Finally, my friend James is of the opinion that one can never have enough tries.  I’ve already made several small stands of woods.  I wanted a larger one and had the idea of road running through it.  The base is MDF, painted and flocked, and the road is textured from plastic wood.  I left convenient gaps in the trees to allow a stand of infantry to be placed on either side of the road to show possession of the wood.

Austrian grenzers stalk their foe.

One of the things I’m enjoying about 6mm is that it doesn’t take a huge amount of money or time to create good looking terrain features.   I can feel the larger scales calling me back to them, but for now I want to bear down and get some more scenery finished for my next Napoleonics battle.  

Blessings to your brushes and die rolls!


Sunday, May 10, 2015

A Hospital Tradition

Twice now in our twenty years together, Madame Padre has had to spend a few nights in hospital.

The first time, early on in our time together, she was working in a garden centre and was required to wear steel-toed workbooks.   Her hastily purchased pair pinched her toes, a problem she solved by wrapping her blistered toes in tape and gauze and soldiering on, without complaining.  She’s a trooper, that girl.   However, I was increasingly concerned and on day four, noticed first that she was acting erratically, and second that her feet smelled brutal.   I rushed her to hospital and the verdict was compression gangrene.   Miraculously, she met a doctor who was willing to throw a broadband of antibiotics at her rather than consider amputation, which was a very real possibility given that she is a Type 1 Diabetic.   After a few days, things got under control, but for the next six weeks she took the drugs through an intravenous line, or PICC (peripherally inserted central catheter) that ran through her arm and up into her chest cavity.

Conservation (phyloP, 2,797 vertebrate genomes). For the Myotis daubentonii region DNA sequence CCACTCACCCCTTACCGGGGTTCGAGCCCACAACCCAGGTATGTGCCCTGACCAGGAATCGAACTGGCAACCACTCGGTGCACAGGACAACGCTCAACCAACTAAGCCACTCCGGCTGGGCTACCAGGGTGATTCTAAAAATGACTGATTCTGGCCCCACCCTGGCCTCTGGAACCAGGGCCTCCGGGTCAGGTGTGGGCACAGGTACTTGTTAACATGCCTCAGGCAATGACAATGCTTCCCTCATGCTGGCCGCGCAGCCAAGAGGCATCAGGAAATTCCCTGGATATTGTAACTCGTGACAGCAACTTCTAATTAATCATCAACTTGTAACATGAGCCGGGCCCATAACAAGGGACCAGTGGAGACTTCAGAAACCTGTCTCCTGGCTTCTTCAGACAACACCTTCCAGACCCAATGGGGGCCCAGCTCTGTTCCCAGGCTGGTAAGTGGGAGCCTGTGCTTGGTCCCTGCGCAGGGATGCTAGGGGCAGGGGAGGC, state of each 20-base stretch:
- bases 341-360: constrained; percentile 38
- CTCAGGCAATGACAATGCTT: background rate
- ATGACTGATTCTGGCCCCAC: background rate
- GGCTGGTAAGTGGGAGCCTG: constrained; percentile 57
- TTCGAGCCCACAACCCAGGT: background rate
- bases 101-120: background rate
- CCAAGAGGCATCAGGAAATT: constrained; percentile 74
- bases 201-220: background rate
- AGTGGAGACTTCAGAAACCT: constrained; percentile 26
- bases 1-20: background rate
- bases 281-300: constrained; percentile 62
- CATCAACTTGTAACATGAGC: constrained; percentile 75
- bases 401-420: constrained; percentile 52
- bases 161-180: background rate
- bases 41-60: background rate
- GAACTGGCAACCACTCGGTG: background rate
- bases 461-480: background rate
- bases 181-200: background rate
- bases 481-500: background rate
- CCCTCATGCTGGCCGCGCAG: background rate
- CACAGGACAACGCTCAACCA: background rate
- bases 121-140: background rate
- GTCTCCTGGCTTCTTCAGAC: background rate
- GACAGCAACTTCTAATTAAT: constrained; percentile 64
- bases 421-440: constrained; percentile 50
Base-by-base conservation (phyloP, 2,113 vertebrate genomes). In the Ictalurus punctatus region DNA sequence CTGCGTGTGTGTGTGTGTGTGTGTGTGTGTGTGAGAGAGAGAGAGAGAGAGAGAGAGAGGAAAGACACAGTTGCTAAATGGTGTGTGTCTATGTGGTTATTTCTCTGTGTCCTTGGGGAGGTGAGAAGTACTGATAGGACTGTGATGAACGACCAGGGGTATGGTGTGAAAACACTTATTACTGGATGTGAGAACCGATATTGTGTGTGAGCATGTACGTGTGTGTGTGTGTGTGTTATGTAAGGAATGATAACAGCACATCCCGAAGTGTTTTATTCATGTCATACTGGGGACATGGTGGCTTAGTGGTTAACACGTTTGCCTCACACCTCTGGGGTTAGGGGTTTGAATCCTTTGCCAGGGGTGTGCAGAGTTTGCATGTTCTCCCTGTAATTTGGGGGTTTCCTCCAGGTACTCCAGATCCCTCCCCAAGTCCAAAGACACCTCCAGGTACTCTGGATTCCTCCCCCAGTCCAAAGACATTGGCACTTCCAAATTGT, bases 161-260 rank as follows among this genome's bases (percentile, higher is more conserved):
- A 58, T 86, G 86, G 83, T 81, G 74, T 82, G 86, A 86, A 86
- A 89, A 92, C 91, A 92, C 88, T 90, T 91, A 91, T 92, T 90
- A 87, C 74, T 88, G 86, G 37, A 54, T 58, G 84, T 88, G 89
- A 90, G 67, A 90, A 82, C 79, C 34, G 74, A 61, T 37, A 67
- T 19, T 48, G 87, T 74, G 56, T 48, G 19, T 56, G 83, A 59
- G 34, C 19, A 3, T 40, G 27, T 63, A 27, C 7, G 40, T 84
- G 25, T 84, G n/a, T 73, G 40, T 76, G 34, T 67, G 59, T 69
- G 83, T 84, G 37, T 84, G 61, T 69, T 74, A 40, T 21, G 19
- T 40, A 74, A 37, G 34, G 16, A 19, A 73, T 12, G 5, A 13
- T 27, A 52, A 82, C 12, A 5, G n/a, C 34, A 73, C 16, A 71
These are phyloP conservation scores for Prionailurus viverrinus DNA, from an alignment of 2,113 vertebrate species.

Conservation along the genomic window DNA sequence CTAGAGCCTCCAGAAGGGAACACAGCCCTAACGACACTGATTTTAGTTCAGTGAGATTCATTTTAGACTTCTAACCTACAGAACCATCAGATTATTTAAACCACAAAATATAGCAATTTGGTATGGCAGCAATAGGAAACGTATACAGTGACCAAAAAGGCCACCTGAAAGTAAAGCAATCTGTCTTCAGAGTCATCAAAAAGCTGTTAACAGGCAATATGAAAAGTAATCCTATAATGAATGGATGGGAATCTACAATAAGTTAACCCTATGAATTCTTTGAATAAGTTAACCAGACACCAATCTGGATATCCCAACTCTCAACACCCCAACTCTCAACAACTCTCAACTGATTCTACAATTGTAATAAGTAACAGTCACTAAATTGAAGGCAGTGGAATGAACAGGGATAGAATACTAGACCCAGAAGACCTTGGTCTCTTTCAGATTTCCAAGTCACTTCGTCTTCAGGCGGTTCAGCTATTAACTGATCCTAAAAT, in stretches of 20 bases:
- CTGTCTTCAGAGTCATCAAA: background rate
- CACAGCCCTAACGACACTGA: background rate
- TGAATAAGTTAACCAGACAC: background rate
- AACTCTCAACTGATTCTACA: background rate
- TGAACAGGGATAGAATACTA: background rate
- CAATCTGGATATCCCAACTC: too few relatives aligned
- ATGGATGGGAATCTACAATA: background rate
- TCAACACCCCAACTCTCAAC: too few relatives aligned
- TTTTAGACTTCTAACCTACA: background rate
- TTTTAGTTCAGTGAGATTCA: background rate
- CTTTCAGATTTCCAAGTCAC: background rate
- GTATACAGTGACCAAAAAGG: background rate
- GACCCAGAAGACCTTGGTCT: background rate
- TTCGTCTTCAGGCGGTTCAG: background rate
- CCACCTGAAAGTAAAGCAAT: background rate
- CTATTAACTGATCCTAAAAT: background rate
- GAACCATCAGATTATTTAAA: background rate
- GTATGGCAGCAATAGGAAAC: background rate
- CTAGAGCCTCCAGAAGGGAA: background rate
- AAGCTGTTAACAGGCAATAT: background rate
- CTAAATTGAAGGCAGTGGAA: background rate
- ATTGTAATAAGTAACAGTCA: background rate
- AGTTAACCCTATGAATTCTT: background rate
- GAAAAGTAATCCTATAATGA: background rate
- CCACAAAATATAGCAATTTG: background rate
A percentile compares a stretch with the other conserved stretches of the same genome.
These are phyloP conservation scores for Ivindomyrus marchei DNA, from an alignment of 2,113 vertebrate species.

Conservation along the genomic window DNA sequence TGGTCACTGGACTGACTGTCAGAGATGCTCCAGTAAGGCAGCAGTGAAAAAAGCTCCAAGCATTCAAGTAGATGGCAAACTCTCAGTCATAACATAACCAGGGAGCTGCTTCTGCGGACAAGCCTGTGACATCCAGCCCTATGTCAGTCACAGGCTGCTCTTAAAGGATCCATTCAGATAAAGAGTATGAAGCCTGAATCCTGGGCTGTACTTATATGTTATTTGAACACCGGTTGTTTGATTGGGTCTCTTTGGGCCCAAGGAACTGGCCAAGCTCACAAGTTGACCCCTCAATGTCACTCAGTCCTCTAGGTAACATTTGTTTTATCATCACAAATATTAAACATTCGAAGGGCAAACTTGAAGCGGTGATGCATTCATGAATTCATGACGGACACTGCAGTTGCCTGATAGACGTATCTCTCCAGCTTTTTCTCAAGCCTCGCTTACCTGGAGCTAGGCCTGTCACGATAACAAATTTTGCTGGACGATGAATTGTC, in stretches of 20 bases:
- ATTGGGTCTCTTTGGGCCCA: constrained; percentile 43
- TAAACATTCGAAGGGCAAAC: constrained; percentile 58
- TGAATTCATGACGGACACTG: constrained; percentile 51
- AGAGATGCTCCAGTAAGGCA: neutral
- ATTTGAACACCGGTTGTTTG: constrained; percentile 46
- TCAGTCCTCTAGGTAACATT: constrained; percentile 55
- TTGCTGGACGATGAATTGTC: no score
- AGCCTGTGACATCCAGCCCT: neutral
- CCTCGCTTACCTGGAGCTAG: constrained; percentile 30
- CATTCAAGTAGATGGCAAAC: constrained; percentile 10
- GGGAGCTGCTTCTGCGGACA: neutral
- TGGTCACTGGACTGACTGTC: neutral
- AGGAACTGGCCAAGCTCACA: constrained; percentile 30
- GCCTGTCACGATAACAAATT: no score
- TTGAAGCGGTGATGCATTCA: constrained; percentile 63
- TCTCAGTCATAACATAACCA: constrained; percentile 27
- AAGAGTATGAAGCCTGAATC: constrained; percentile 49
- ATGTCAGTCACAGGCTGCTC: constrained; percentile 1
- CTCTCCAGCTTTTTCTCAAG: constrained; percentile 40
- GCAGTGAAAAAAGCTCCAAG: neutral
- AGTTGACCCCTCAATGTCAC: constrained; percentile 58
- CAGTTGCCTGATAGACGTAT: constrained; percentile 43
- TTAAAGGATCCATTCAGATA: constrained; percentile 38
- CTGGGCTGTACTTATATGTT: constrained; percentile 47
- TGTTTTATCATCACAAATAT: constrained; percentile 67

Despite this impediment she sneaked out of hospital to sit an exam at the local college for her Landscape Design diploma, and afterwards, basically ignored her doctor’s warning not to do any lifting because the line in her chest could be disturbed and damage her heart.  One day I came home from work and found her moving 20 pound rocks to relay a garden bed.   Perhaps those sorts of antics are why I love her.

The first time she was in hospital, I would bring the Scrabble game and we would while away the evenings.  Scrabble is our favourite game, though neither of us is very good at it.   We have siblings who memorize ten words a day and play competitively.  We’re not like that.  We muddle through at between 200-300 points each per game.  I won all those hospital games, though she claimed the medicine made her lightheaded and she was at a disadvantage. I say I won, fair and square.

This week we had the chance to play Scrabble again in hospital.   Madame Padre had been experiencing cramps and pains in her nether regions form some time, and an ultrasound led her doctor to believe that the culprit was an ovarian cyst.   Best have the lady bits out, he told her, since you’re not really using them anymore.  It was a longer and more complicated operation than we had been led to believe, which meant an incarceration of three days and nights.   She felt up to a scrabble game on the second night.

Madame Padre’s game is not off to a good start.  Here she adopts the post of Rodin’s “Thinker” to intimidate me.